• Check that the list of people on the editorial staff and the editorial board seems reasonable. These are the people who will evaluate the review process.
  • It is recommended that a publication channel or publisher is a registered member of the Committee of Publication Ethics (COPE), as this organisation develop international guidelines for review processes and good publishing practices. 
  • The journal shouldn’t frequently retract articles. Retraction Watch is a useful online resource that tracks the retraction of articles and explains why in blog format.

Committee of Publication Ethics, COPE
Retraction Watch

The status of the publication channel in your field

What makes a publication channel meriting varies between fields but there are common denominators.

  • Does the journal or book series have a good reach?

In many fields, it is beneficial if the journal you publish with is indexed in SCOPUS or Web of Science, as this impacts your possibility to disseminate your research. You reach these databases via the university library website. Other databases that index the journal are typically declared on a journal’s website under ”Abstracting & Indexing”. Book series can also be indexed.

Other important databases are those that disseminate information to libraries and universities, e.g. EBSCOHost. The fact that the journal or book series is available in well-known databases typically means that it meets certain criteria that are important to ensure the quality of editorial processes.

Another indication of good quality is if the journal is included on lists of important subject-specific databases.

Search via the University Library
SCOPUS
Web of Science
EBSCOhost

  • Is the journal or book series prestigious?

The contribution of a publication can be assessed only by reading the publication in question. However, it is important to publish in prestigious journals for your future career. In many fields, it is beneficial for you if the journal you publish with has a high Journal Impact Factor (JIF). JIF is used in research evaluation as a proxy for academic quality and can affect your possibility to secure future funds from funders and your university. In research evaluation in the Human Science Academic Area at Stockholm University, ”the Norwegian list” is used to rank publishers and journals. The levels of the list are used similarly to JIF, as a proxy for academic quality. You can read more about these measures and how you make sure data are correct Research evaluation and bibliometry at Stockholm University.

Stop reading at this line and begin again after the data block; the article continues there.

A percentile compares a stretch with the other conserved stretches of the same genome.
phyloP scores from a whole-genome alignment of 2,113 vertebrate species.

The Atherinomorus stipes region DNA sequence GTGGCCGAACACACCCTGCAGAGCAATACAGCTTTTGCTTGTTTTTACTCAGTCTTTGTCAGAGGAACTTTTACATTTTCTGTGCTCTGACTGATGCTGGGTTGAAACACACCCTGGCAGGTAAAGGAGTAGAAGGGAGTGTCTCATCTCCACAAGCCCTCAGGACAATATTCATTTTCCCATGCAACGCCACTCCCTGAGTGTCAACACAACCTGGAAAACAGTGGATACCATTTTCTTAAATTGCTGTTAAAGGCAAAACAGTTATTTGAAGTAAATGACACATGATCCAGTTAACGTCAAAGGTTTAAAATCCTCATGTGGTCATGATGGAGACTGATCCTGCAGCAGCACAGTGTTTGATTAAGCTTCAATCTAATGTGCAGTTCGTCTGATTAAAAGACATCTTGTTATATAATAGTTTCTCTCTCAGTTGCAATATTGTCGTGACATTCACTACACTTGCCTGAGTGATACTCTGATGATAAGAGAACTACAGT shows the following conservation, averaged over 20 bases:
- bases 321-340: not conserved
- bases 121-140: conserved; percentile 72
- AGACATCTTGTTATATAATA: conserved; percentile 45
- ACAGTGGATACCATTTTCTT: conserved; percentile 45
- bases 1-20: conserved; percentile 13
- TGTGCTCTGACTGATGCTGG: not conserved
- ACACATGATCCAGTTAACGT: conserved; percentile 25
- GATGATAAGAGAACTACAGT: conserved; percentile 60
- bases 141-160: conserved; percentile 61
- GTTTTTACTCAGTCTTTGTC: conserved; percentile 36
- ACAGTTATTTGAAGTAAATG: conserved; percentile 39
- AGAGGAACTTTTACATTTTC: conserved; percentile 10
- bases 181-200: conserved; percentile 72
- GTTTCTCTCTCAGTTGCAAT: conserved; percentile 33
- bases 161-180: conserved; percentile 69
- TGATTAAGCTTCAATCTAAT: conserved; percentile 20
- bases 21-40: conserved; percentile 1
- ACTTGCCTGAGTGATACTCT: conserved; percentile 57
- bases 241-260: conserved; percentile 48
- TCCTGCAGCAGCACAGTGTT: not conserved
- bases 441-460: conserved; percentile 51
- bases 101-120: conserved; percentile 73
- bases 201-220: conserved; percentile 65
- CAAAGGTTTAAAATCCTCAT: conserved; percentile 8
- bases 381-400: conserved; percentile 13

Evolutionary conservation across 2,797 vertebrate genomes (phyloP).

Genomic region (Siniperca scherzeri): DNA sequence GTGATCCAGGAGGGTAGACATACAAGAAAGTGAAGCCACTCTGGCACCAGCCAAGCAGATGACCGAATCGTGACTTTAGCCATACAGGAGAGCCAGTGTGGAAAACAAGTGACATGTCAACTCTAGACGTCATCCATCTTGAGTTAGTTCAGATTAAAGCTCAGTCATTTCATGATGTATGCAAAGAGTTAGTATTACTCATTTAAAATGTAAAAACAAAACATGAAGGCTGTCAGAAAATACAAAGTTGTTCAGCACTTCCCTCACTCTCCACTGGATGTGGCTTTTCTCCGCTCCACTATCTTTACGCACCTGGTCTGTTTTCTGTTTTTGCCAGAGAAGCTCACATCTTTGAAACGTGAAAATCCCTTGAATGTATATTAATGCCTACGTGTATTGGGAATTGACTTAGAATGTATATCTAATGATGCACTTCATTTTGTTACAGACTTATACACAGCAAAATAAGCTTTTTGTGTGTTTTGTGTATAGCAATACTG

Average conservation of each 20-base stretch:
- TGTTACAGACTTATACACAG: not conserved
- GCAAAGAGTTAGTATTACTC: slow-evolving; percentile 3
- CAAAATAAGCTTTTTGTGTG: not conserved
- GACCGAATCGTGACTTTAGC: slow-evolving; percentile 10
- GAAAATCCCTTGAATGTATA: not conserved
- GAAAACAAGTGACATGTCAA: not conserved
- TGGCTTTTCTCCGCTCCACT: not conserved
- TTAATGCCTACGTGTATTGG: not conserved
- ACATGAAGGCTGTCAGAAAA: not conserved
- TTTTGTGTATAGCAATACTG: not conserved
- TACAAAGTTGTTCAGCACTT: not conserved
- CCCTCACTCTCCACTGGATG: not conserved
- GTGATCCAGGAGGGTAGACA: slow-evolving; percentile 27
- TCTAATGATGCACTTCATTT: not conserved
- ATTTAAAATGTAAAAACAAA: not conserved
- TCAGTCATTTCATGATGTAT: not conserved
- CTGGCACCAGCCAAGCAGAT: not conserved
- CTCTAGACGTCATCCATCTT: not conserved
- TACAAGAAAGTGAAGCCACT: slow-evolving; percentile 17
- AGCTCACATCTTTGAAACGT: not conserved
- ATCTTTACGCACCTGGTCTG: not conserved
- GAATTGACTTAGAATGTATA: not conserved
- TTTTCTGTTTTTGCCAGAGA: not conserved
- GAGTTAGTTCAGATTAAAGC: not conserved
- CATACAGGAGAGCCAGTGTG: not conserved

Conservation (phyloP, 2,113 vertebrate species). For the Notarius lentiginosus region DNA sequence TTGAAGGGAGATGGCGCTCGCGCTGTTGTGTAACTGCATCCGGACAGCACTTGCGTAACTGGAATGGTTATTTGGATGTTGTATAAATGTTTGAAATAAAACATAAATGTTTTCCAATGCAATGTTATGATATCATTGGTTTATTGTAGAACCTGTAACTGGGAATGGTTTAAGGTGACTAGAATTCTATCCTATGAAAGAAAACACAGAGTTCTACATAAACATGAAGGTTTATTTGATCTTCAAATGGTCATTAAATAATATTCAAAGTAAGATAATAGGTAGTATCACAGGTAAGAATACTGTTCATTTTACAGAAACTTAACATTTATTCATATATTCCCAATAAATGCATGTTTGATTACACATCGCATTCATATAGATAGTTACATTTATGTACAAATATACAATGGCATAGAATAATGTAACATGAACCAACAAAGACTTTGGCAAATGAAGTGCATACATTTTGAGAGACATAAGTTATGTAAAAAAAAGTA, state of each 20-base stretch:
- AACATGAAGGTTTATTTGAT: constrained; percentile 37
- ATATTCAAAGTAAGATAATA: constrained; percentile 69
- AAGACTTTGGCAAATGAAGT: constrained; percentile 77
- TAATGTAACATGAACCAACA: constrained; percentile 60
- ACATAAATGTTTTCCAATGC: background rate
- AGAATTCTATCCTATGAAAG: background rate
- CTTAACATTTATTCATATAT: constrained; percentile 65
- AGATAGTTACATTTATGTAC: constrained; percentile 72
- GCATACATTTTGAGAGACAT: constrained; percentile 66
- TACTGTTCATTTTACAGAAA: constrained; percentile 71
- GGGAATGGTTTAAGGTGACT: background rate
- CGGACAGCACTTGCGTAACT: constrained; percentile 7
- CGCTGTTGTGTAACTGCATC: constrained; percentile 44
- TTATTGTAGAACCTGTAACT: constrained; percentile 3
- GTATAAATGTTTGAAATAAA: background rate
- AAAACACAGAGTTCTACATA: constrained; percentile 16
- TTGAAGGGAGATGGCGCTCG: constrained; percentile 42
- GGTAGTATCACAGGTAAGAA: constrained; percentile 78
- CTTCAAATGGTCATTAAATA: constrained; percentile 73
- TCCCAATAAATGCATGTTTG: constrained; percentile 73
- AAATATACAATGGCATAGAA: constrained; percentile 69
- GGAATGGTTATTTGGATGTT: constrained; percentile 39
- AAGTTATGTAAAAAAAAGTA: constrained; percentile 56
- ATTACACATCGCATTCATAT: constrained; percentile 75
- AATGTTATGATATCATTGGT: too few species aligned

Research evaluation and bibliometry at Stockholm University

The possibility to publish open access

Both fully open access journals and subscription journals can offer open access publishing, sometimes against an article processing charge (APC). Stockholm university often funds your APC through one of the many negotiated deals for open access.

If you publish in a fully open access journal, ensure that it is listed in the Directory of Open Access Journals (DOAJ), or similar services with quality checked information. That means that the peer-review process is documented and according to the international standard procedures for quality assessment and that the journal makes their publications FAIR.

If you don’t publish open access, investigate your options to make a permitted version of your manuscript accessible by publishing it in DiVA without embargo (so-called parallel publishing).

The National Library presents national statistics for open access publishing.

Open access funding (APC)
Directory of Open Access Journals, DOAJ
Parallel publish in DiVA
National statistics for open access publishing, National Library (only in Swedish)

Contact

Publish research data, software or other research outputs: opendata@su.se
Publish scholarly articles, book chapters, books: publish@su.se
Nailing and dissertation support: avhandlingssupport.sub@su.se
Stockholm University Press: publish@su.se
Open access and article processing charges (APC): openaccess@su.se